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Should I wait or buy now
Should I buy now or wait a yearas prices are dropping, but interest rates are rising? I hearthis question daily, and my usual answer drones on about interest rate projections,supply and demand of homes blah blah!! So I thought I wouldrun the numbers and see what makes the most sense based on the numbers, not my opinion! Option 1 - If you bought a home for$100,000 and put 5% downand had aninterest rate of 3.59% on a 5 year term amortized over 25 years you would have monthly payments of $498.46and at the end of the first year you would owe $96,397. That is a decrease in your mortgage of 2.53% over the first year. Option 2 - Lets assume the housing market dropped by 3% over the next yearand interest rates went up by1/2% (most economists are predicting a 3/4% increase in that period). So instead of a $100,000 purchaseyou only have to pay$97,000 and put 5% down, but the rate would be4.09% with monthly payments of $509.29. Now lets look into the future and see which option has the lowest mortgage 5years from the start of Option 1. Option 1 -mortgage balance is $85,467 Option 2 - mortgage balance is $86,300 Plus under Option 2 you would have paid $480more in monthly mortgage paymentsover the last 4 years than you would with Option 1 for a total savings of $1,313 per $100,000 in purchase price if you buy now instead of waiting a year. If interest rates do go up as projected by 3/4% over the next year, we are looking at savings that would offset a drop of closer to5% in values. If you want to discuss your personal situation and have me run yournumbers, please let me know as knowledge is power, and having the info will helpyou sleep better?
Almost no annual growth for national HPI
The national HPI has grown at a below-inflation rate of 0.5% over the last 12 months, the smallest gain since November 2009. Moreover, the fact that monthly gains are reported for May and June does not mean that the market recently turned the corner. These two months typically register the strongest growth rates in a year. Indeed, the two latest rises were among the weakest in history for months of May and June. If seasonally adjusted, the national HPI would been down in both months this year. However, the weakness is not regionally broad-based. The national HPI was dragged down by 12-month home price declines in Western Canada metropolitan areas (Vancouver, Calgary, Edmonton and Winnipeg) and a tiny increase in Victoria. In Central Canada and in the East, home price growth ranges from decent to strong (left chart). This is consistent with the state of home resale markets. For example, the Vancouver market turned favorable to buyers at the end of last year, while the Toronto market remained balanced and Montreal’s market has never been this tight since 2005. That being said, a rebound in home sales recently occurred in Canada which was also felt in the largest Western metropolitan areas. This should help limit home-price deflation in these areas. The Teranet–National Bank Composite National House Price Index increased 0.8% in June, a second gain in a row after an eight-month string without a rise. Highlights: On a monthly basis, the index rose in 8 of the 11 markets covered: Winnipeg (0.1%), Quebec City (0.3%), Montreal (0.8%), Toronto (1.3%), Halifax (1.5%), Hamilton (+1.6%), Victoria (+2.1%) and Ottawa-Gatineau (+2.2%). The index was down in Calgary (-0.1%) and Vancouver (-0.3%), and flat in Edmonton. From June 2018 to June 2019, the Composite index rose 0.5%, the smallest 12-month gain in ten years. The HPI declined in Vancouver (-4.9%), Calgary (-3.8%), Edmonton (-2.6%) and Winnipeg (-0.4%). It was up in Victoria (0.3%), Quebec City (1.5%), Halifax (2.7%), Toronto (2.8%), Hamilton (4.8%), Montreal (5.4%) and Ottawa-Gatineau (6.3%). Source: National Bank Financial Markets; Marc Pinsonneault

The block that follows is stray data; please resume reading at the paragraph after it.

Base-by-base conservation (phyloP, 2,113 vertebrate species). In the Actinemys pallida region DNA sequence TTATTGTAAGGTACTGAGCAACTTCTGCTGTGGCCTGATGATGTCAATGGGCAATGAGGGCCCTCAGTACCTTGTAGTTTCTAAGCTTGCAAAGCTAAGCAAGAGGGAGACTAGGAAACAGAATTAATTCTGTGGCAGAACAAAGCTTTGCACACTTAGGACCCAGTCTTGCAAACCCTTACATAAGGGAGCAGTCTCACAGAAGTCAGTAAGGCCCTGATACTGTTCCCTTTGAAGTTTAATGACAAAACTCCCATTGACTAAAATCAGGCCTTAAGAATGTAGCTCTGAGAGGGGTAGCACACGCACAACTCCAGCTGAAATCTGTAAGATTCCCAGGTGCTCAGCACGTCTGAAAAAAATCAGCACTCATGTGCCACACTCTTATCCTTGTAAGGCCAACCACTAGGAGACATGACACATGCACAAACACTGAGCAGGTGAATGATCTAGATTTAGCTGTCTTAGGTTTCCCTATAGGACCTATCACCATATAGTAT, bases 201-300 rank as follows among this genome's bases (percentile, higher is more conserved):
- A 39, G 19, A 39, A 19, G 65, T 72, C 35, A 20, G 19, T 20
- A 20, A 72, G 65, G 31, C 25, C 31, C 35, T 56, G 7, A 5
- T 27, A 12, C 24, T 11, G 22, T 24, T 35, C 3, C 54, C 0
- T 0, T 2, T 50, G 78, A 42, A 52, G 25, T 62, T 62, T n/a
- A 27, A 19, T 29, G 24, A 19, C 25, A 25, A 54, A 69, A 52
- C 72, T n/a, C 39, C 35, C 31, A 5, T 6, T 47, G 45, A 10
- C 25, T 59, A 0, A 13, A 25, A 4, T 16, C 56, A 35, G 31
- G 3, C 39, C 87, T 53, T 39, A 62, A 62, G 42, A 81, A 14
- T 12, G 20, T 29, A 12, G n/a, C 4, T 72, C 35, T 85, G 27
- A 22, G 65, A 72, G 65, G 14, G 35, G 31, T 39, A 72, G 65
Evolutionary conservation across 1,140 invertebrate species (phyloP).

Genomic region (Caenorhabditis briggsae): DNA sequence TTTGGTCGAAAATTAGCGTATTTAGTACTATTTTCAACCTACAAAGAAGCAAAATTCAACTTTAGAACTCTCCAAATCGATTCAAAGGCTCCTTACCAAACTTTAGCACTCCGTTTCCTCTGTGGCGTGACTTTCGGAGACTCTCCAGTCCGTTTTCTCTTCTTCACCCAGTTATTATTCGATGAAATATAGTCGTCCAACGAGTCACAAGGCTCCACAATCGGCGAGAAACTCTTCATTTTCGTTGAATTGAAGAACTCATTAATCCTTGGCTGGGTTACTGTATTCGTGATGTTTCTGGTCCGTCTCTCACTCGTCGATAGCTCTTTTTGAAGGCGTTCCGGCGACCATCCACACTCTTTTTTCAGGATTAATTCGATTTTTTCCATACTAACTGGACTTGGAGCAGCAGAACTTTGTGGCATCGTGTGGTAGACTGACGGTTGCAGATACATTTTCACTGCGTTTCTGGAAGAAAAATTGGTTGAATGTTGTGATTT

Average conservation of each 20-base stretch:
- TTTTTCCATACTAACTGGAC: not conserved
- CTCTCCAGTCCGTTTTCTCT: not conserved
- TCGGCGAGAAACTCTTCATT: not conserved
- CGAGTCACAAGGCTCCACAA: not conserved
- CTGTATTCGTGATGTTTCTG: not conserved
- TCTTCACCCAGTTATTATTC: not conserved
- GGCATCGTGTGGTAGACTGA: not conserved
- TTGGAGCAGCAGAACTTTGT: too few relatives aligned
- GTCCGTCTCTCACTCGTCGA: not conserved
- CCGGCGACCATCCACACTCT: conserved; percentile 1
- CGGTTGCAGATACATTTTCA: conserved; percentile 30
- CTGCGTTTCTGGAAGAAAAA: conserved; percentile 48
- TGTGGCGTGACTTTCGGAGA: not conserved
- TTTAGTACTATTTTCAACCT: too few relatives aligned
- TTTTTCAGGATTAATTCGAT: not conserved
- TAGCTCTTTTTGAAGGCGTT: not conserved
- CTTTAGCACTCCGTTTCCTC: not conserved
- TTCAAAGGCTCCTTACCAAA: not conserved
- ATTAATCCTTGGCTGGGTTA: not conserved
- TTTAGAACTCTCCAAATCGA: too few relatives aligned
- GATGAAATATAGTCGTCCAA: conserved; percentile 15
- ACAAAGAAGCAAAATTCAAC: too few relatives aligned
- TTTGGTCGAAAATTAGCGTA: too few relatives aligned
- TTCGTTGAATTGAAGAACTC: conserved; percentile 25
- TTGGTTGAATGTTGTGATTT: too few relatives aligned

NORTHERN STAR (FOR NOW...)
In contrast to the US, Canadian growth is accelerating sharply going into the second quarter, following a solid gain in domestic demand to start the year. Fast, and accelerating, population growth, and remarkably strong employment growth are providing a solid underpinning to consumer spending and the housing market. Positive export data suggest that the ongoing strength in domestic demand will be buttressed by net exports in the second quarter, and possibly beyond. Canadian inflation is at the Bank of Canadas target, in sharp contrast to the US, where it has moved away from the Feds objective. This gives the BoC room to keep rates on hold if inflation remains on target. Downside risks remain important and are all linked to US-centric developments, with worries about US trade policy ongoing despite the pause with China. Recent Canadian developments stand in sharp contrast to events in much of the rest of the world. Whereas US growth is clearly decelerating, Canadian growth is on an upswing, with recent indicators pointing to a very sharp rebound from a somewhat sluggish start to the year. Canadians appear to be, for the time being, largely insulated from the broader malaise facing the global economy as consumer and business confidence has improved sharply in recent quarters, owing to strong sales and job creation. While there are a number of factors suggesting that the growth rebound observed will persist through 2020, there is a risk that a divergence between Canadian and US outcomes may not last. Source: Scotiabank Economics